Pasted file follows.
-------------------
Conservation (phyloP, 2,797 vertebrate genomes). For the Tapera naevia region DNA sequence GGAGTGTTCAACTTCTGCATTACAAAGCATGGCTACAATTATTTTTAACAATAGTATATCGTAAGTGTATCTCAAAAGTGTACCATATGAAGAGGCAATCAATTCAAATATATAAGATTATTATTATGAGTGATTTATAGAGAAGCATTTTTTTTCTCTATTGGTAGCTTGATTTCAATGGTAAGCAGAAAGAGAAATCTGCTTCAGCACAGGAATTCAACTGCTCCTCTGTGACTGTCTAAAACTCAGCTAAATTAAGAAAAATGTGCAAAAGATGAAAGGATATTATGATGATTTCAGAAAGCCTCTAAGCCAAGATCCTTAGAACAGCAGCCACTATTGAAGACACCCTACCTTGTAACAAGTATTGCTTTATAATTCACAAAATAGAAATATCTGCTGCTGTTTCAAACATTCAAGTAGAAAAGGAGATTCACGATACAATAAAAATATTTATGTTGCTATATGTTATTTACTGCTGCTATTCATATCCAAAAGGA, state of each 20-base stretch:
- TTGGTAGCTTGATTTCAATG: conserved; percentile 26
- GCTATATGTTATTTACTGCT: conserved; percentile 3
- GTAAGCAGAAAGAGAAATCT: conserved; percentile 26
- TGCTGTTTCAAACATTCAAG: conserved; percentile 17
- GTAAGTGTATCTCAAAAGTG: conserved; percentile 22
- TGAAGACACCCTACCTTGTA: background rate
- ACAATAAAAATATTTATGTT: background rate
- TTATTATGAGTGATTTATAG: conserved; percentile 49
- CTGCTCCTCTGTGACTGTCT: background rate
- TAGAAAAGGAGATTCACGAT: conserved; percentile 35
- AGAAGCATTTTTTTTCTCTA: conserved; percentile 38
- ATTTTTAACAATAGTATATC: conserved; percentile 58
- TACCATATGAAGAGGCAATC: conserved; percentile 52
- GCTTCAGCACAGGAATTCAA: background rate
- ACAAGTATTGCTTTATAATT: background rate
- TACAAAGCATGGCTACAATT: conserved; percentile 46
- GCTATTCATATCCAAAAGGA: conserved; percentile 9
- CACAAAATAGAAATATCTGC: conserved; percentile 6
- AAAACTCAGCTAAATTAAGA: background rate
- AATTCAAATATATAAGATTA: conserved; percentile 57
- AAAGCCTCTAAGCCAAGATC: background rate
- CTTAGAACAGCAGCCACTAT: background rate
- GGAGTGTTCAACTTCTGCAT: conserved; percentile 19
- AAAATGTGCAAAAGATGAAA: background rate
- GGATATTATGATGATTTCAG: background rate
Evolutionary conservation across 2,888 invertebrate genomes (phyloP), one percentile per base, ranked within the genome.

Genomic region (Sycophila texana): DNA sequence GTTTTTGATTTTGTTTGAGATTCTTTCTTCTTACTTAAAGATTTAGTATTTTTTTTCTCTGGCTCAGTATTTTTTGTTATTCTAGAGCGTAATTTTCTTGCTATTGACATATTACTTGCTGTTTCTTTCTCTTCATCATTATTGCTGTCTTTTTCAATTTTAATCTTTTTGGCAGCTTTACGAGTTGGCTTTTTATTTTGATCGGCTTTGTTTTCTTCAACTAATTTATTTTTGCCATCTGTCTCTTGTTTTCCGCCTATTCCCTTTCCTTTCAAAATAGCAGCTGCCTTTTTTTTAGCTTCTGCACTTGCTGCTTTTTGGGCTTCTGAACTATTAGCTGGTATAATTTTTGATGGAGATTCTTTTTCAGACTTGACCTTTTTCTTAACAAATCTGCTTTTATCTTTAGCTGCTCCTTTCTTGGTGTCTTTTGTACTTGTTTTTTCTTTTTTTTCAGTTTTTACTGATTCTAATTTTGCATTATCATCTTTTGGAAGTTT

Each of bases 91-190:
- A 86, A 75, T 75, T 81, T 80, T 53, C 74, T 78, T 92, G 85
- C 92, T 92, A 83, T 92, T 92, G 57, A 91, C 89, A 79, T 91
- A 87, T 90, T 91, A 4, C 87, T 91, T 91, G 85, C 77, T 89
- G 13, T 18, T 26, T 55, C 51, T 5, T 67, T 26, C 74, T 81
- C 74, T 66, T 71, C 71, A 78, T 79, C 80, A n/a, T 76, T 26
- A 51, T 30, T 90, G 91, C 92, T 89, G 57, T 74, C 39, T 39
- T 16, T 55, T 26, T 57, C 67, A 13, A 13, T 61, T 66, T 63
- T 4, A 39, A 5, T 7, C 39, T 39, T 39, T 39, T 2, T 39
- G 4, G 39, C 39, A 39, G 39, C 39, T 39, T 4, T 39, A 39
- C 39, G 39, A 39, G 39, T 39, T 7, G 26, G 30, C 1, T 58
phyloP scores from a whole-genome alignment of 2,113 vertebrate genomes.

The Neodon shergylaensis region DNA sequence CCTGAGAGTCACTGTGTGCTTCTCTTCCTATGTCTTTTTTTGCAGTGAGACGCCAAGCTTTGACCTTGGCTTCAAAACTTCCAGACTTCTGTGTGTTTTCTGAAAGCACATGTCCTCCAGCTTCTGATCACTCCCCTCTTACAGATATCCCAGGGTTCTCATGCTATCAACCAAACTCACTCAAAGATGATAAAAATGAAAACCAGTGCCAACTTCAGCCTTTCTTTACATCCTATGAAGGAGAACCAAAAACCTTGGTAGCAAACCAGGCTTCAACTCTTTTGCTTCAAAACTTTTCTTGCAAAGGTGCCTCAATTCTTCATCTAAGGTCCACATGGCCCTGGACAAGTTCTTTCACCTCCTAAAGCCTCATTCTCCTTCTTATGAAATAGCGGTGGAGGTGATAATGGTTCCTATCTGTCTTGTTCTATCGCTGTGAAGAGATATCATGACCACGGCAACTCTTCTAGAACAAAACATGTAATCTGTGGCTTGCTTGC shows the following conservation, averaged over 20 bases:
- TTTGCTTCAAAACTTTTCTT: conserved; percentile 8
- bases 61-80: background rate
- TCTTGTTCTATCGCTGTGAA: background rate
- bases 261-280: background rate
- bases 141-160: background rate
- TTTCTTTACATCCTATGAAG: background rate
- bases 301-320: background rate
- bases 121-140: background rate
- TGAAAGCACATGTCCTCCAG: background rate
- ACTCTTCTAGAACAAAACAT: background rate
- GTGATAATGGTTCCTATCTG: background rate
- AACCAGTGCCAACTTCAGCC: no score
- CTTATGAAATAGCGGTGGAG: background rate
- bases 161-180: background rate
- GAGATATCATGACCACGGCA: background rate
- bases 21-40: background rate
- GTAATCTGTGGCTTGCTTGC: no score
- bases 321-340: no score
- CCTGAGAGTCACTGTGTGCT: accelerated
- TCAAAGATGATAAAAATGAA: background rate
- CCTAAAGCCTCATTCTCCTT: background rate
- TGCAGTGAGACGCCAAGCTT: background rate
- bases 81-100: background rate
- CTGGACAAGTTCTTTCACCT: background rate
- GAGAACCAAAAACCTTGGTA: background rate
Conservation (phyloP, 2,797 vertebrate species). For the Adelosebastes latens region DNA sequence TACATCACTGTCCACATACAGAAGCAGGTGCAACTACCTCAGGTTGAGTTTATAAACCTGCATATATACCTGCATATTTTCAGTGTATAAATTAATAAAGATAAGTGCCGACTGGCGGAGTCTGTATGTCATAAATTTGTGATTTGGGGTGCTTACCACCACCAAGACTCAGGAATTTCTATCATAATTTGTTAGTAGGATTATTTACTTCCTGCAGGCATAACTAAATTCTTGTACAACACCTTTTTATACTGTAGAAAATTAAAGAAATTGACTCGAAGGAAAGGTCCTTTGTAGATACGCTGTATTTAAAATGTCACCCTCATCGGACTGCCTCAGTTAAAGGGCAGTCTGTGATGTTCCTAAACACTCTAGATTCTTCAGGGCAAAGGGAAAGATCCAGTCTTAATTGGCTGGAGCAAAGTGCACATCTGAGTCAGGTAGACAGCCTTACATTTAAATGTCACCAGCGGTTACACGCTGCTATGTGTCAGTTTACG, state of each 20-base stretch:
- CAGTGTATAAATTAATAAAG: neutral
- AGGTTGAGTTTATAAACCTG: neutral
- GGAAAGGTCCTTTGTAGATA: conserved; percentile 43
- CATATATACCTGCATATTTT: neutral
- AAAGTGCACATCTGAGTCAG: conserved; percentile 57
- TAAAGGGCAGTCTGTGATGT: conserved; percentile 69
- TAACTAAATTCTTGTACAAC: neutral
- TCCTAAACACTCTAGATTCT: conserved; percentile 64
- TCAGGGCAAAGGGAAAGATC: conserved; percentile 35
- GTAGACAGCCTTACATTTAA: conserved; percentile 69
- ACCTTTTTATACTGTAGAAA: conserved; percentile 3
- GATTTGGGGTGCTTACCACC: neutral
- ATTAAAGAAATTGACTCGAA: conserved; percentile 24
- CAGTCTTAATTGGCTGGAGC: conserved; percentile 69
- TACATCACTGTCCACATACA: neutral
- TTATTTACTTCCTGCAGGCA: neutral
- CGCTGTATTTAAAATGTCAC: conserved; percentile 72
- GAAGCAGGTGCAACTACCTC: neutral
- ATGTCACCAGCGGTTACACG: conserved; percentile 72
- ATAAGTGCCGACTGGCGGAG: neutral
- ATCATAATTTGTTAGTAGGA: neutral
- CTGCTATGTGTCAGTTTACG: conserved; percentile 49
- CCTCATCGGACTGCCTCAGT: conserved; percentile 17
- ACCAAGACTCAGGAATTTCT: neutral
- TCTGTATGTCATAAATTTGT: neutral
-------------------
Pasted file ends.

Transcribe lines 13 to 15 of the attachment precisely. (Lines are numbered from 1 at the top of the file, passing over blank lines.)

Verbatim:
- ATTTTTAACAATAGTATATC: conserved; percentile 58
- TACCATATGAAGAGGCAATC: conserved; percentile 52
- GCTTCAGCACAGGAATTCAA: background rate